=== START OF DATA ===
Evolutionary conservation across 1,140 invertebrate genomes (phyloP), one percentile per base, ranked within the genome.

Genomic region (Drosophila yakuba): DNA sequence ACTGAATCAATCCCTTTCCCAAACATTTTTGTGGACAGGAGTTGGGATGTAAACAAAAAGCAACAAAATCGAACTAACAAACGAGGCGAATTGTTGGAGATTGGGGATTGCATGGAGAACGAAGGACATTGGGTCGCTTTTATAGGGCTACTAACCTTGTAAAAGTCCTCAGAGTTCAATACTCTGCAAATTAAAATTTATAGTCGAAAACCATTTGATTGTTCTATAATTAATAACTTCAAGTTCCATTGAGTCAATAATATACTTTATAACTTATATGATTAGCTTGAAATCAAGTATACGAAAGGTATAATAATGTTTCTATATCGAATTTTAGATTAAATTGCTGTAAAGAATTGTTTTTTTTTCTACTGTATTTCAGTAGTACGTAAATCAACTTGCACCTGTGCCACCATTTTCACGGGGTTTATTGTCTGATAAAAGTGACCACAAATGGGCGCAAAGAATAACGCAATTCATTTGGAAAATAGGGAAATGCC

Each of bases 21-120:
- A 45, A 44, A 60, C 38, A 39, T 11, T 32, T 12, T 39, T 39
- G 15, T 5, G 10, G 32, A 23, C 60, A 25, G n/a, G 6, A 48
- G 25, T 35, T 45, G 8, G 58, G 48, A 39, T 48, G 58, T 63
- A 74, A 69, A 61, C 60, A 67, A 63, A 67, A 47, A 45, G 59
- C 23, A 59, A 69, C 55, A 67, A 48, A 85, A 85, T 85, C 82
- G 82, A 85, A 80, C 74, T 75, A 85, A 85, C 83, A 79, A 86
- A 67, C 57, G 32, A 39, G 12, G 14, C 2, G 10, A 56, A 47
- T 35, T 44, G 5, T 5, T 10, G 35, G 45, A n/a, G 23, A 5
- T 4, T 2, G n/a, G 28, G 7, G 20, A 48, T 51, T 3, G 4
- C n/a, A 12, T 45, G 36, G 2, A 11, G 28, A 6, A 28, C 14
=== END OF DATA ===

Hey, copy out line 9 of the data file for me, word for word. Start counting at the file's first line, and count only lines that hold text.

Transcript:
- G 82, A 85, A 80, C 74, T 75, A 85, A 85, C 83, A 79, A 86